Khartoum: Israel helps rebels in order to divide Sudan
A Sudanese official accused Israel of giving southern rebels logistical and military support in a bid to "divide" Sudan and the Arab world. The claim was immediately rejected by the rebel Sudan People's Liberation Army.
In Muscat on Sunday, Sudanese Parliamentary Relations Minister Abdel-Basit Sabdarat told a news conference that Israel and Sudan's radical Christians want to divide Africa's largest country, AP reported.
"How can the rebels obtain tens of tanks, missiles and advanced communications systems if not from Israel?" he asked. "It is in Israel's interest to divide Sudan and the Arab world."
An SPLA spokesman in Kenya, Justin Arop, rebuffed the claims, telling AP that "we do not have any connection with Israel."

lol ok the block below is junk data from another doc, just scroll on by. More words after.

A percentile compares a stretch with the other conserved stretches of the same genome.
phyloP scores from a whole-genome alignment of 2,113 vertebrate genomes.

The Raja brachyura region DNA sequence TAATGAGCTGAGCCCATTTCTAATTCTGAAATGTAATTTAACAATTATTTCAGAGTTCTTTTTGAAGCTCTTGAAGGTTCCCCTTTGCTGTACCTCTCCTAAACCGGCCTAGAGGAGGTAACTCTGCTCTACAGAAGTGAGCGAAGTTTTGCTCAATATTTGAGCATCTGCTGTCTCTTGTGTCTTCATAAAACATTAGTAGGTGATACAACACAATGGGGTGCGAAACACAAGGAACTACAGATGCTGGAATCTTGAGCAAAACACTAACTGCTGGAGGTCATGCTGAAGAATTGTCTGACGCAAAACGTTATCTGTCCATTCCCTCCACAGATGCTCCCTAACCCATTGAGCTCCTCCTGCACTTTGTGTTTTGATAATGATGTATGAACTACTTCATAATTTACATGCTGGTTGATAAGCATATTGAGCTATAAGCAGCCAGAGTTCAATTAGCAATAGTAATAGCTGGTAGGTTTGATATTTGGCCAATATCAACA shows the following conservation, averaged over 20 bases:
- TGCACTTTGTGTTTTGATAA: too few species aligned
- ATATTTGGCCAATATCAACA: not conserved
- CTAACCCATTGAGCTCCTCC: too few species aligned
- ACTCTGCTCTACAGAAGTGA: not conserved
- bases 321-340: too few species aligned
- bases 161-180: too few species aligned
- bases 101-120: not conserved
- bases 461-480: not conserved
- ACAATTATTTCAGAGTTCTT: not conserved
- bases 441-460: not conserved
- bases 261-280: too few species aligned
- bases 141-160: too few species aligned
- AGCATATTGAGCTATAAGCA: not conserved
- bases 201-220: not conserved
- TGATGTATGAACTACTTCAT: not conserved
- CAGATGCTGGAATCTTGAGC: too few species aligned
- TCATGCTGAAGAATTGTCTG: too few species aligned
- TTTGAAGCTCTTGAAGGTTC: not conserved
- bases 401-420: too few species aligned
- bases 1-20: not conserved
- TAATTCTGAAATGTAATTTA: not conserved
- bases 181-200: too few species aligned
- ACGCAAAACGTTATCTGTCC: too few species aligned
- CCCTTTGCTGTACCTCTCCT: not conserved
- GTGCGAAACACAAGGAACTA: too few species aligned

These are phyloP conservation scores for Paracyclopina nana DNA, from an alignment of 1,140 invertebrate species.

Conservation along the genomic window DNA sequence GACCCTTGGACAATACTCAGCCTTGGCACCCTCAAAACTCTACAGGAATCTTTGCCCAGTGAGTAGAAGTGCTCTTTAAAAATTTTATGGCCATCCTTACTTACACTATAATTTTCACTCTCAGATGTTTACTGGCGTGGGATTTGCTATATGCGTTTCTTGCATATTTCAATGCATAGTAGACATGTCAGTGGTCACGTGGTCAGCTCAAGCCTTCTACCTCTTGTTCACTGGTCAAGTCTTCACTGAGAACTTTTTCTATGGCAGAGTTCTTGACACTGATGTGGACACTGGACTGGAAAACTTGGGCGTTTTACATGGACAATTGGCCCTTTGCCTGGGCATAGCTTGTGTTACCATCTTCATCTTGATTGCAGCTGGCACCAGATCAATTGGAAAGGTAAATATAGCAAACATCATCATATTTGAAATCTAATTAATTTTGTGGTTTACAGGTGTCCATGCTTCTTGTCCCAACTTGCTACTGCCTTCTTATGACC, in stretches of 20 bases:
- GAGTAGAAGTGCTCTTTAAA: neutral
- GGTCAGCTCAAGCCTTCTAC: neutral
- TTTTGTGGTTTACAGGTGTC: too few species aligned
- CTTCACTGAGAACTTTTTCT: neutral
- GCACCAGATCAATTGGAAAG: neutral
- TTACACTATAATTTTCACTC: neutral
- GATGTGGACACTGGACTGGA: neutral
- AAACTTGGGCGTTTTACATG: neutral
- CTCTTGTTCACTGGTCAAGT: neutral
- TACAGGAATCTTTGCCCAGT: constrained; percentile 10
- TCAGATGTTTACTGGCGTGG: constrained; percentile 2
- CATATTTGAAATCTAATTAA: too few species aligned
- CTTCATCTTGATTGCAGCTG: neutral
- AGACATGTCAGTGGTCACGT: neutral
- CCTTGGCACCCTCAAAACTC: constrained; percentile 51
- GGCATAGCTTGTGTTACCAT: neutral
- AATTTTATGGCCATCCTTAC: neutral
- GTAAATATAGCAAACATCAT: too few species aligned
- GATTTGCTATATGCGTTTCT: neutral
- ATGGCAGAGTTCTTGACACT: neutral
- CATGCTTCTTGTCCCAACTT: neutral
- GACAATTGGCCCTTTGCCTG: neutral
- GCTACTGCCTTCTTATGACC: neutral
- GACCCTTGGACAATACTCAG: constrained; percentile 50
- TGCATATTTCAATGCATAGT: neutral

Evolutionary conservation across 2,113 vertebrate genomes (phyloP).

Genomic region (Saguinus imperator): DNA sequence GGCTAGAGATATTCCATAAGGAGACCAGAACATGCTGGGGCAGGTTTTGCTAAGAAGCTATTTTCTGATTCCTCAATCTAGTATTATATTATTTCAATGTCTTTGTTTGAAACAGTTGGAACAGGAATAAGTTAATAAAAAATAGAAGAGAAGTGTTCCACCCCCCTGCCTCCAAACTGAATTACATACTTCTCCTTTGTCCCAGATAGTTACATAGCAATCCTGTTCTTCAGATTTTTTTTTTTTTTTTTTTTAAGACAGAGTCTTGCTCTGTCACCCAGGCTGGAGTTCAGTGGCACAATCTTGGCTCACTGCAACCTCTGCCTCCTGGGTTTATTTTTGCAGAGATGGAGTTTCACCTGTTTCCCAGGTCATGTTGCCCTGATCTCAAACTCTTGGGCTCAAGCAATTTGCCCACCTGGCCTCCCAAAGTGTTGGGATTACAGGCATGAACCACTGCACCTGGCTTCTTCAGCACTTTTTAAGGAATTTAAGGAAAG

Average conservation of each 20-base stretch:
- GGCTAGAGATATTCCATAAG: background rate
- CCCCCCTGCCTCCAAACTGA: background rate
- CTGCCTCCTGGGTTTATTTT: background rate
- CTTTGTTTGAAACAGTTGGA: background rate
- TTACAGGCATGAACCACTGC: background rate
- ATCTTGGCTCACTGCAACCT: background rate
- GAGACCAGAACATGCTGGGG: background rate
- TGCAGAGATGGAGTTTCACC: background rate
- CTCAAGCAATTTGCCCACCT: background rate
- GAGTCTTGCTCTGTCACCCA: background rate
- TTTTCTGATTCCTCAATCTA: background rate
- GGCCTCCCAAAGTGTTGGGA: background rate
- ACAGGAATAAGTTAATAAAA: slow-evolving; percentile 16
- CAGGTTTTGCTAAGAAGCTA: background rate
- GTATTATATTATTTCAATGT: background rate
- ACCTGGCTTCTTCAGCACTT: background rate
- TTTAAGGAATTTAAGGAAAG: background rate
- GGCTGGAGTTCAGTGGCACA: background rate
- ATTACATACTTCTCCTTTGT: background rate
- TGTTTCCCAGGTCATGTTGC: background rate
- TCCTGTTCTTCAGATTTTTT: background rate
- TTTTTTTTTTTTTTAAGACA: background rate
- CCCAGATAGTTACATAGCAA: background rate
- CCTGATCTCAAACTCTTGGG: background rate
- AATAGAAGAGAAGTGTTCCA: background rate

Arop said Khartoum accuses anybody of backing the rebels "whenever we score a victory." When asked how the rebels got the tanks, he said: "The Sudanese army supplies them to us when they run away."
Earlier this month, the SPLA took over the southern town of Torit following clashes with Sudanese army forces. The government has vowed to retake the town. The fighting over Torit led Khartoum to suspend peace talks it had been holding with the rebels in the Kenyan town of Machakos.
Sabdarat's visit to the Gulf state of Oman comes as Khartoum tries to explain its suspension of peace talks to Arab and African leaders. The Sudanese official said he met on Saturday with Oman's Sultan Qaboos, who expressed his country's support for the Machakos peace talks.
He also said Khartoum wants to convince the United States to drop Sudan's name from a list of countries sponsoring terrorism. "We managed to some extent to clarify Sudan's image to Washington as a peace-loving nation. But sanctions are still imposed and we are determined to continue our efforts to convince the U.S. that we do not sponsor terrorism," he said. (Albawaba.com)
© 2002 Al Bawaba (www.albawaba.com)